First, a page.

Carrie Fisher’s white Princess Leia gown worn in ‘Star Wars: A New Hope’ up for auction
The archetypal white gown that Carrie Fisher wore while playing Princess Leia in 1977’s “Star Wars Episode IV: A New Hope” could be yours to own, if you have a couple million dollars to spare.
Propstore Auction, billed as a vendor of entertainment memorabilia that sells props and collectibles through live and online auction platforms, has the “original screen-matched ceremonial dress” listed on their site and estimates it could sell for up to $2 million when bidding closes on June 28.
The site also lists the dress as a “historically significant piece” that “is the only Princess Leia costume known to still exist from the original film.”
Costume designer John Mollo created the gown for Fisher’s legendary character Princess Leia. He went on to win an Oscar in 1978 for his work on “A New Hope.”
According to Barneby’s Magazine, Propstore Auction founder Stephen Lane said many collectors in the industry feared the garment was lost forever, and that collectors had been on the hunt for the gown for 40 years.
“No one had found any Princess Leia costumes,” he said, adding that he met with a former crew member “and hanging on the back of a door in his office was this ratty old plastic bag – and balled up in the bottom of the plastic bag was the dress.”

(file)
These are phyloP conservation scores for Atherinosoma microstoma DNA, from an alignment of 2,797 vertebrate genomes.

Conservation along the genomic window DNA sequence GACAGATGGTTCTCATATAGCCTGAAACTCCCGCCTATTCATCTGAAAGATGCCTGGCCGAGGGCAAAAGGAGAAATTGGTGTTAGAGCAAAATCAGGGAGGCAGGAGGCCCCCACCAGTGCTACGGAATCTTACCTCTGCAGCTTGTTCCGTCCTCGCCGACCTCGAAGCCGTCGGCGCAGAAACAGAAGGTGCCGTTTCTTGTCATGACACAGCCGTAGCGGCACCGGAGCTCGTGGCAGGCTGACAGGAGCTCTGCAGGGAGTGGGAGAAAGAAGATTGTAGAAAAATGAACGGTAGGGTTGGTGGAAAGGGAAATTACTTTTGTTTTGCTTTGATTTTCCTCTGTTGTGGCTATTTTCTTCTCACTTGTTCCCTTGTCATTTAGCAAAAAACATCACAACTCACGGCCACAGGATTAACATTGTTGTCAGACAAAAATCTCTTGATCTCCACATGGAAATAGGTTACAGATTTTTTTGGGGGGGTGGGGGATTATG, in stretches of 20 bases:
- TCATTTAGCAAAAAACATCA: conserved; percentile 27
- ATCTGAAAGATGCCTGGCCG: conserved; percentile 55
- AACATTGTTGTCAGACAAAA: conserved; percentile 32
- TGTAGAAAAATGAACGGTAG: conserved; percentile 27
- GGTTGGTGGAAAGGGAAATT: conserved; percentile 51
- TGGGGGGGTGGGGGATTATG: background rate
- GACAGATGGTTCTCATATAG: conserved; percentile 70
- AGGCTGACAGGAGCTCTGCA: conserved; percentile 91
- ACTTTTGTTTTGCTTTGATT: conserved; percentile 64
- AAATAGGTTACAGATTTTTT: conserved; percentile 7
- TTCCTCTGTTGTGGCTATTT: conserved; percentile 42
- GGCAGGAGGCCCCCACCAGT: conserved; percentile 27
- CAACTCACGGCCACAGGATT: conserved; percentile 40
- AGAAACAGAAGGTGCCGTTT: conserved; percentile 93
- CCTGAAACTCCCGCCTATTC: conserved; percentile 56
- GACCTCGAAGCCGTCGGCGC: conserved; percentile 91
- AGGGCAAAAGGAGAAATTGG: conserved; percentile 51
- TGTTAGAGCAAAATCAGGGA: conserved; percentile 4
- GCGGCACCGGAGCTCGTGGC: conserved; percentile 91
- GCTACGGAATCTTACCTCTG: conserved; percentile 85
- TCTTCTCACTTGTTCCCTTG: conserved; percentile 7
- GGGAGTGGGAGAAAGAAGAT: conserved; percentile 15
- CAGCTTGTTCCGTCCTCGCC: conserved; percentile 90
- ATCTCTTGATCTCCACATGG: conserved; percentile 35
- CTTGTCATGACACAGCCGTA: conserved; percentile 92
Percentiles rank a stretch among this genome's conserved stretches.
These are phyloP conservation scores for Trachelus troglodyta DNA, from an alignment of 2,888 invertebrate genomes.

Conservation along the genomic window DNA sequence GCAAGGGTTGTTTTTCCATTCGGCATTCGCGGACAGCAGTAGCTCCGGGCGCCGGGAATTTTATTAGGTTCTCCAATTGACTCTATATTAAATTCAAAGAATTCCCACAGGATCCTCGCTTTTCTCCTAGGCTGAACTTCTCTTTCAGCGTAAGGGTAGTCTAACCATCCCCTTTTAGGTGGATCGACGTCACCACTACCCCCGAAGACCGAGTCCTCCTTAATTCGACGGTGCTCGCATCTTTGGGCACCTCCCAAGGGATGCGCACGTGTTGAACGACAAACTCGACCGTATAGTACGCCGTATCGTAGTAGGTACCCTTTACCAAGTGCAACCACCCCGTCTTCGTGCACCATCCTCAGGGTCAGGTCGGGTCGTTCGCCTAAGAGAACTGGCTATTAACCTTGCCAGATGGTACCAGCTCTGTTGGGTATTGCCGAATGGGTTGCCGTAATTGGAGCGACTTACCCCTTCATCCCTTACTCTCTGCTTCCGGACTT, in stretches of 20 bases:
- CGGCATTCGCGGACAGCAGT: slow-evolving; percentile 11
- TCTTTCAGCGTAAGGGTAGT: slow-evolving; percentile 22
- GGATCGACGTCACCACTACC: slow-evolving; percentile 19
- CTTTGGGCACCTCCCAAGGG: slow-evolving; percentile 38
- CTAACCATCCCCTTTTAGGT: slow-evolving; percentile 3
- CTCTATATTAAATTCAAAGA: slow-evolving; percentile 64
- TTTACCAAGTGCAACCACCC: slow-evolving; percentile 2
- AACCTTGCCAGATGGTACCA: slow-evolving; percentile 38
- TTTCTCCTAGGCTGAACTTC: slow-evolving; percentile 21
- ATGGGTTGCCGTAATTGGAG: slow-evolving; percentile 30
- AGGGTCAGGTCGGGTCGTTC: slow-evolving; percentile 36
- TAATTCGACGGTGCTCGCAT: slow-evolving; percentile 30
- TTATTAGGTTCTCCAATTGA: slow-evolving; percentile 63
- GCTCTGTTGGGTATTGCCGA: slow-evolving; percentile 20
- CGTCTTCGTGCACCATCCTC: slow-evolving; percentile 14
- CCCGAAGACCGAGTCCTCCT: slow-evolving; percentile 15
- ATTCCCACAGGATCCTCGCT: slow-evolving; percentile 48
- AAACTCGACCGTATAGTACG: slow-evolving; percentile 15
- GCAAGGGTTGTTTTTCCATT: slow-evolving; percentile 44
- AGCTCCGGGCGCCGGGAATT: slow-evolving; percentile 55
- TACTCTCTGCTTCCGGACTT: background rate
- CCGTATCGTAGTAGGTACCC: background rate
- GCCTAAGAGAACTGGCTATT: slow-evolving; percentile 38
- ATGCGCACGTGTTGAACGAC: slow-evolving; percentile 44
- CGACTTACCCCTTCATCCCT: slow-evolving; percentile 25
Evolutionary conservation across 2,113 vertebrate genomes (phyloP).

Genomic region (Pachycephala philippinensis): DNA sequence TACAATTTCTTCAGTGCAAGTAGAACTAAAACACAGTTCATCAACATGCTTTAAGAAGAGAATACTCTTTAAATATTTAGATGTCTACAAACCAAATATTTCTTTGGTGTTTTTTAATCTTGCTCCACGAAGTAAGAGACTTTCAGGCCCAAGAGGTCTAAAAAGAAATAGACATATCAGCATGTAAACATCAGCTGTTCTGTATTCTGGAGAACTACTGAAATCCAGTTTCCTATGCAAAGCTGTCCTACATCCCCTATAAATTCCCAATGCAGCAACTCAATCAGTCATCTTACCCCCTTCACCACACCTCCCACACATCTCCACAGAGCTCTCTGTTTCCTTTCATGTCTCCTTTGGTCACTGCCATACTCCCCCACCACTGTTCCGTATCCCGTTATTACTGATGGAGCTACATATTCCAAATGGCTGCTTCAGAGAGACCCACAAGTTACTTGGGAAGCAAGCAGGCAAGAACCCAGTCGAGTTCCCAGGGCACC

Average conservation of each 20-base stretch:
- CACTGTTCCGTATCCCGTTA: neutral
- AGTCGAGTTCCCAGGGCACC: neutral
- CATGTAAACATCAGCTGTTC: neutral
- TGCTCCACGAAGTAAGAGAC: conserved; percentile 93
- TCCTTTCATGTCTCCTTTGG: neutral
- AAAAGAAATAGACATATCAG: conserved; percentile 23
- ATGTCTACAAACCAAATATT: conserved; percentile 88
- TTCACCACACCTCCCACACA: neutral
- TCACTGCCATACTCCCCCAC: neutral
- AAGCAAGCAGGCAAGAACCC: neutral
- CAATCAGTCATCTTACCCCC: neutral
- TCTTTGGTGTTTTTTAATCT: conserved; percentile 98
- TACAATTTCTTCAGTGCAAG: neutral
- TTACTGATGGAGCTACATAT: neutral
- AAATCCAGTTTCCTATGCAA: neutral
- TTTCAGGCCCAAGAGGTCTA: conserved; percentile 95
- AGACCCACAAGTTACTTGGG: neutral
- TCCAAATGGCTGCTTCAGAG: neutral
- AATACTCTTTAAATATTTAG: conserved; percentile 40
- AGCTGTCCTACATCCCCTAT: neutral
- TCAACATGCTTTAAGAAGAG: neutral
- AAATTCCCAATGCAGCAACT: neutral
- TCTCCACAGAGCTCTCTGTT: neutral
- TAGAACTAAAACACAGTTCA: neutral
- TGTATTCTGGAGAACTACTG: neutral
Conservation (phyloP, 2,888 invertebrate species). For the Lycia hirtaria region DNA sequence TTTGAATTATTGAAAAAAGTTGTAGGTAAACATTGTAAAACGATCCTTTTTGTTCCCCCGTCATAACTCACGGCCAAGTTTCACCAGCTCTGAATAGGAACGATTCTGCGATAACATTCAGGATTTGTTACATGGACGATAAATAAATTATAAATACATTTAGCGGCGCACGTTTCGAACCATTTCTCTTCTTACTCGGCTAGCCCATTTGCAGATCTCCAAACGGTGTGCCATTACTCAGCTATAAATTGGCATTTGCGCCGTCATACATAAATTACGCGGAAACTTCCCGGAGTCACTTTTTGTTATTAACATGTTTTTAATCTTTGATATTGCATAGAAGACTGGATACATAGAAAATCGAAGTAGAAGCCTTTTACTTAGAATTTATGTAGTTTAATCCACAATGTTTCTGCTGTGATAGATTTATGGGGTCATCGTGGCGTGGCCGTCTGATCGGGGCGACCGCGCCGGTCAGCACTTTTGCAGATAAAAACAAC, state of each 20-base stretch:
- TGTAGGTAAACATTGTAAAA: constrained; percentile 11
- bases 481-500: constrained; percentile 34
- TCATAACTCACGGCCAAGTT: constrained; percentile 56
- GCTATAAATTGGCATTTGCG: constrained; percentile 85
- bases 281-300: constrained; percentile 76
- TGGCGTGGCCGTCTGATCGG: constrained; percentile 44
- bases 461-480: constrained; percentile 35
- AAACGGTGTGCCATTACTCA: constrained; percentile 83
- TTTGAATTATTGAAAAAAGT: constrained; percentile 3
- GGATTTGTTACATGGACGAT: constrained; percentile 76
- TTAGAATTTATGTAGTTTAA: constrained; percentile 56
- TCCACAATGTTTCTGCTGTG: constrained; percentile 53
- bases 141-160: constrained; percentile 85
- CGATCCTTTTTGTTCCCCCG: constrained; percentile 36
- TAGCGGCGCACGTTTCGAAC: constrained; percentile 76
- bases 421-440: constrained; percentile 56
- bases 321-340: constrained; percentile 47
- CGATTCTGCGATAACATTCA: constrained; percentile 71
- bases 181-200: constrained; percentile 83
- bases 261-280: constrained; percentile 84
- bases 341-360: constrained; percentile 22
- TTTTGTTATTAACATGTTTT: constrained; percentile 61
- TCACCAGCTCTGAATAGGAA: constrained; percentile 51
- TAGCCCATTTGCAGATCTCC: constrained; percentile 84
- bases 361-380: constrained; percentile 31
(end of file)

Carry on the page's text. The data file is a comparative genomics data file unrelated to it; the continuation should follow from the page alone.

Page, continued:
Lane said the dress was in “really poor condition” but he instantly recognized it because of the armored belt.
According to the Prophouse Auction lot description, it was stored in a “London attic” for many years and upon its discovery, “a meticulous, museum-caliber restoration was conducted by professional textile conservators in London.”
Fisher wore the gown during the film’s final scene, while in the throne room as she bestowed Luke Skywalker (Mark Hamill) and Han Solo (Harrison Ford) with their medals of honor.
Barneby’s estimated the final sum the garment might fetch to be even higher than Propstore, saying it could be set to sell for $2.5 million.
And so, for those hoping to place the winning bid on one of the most recognizable items in cinema and pop culture history… may the force be you.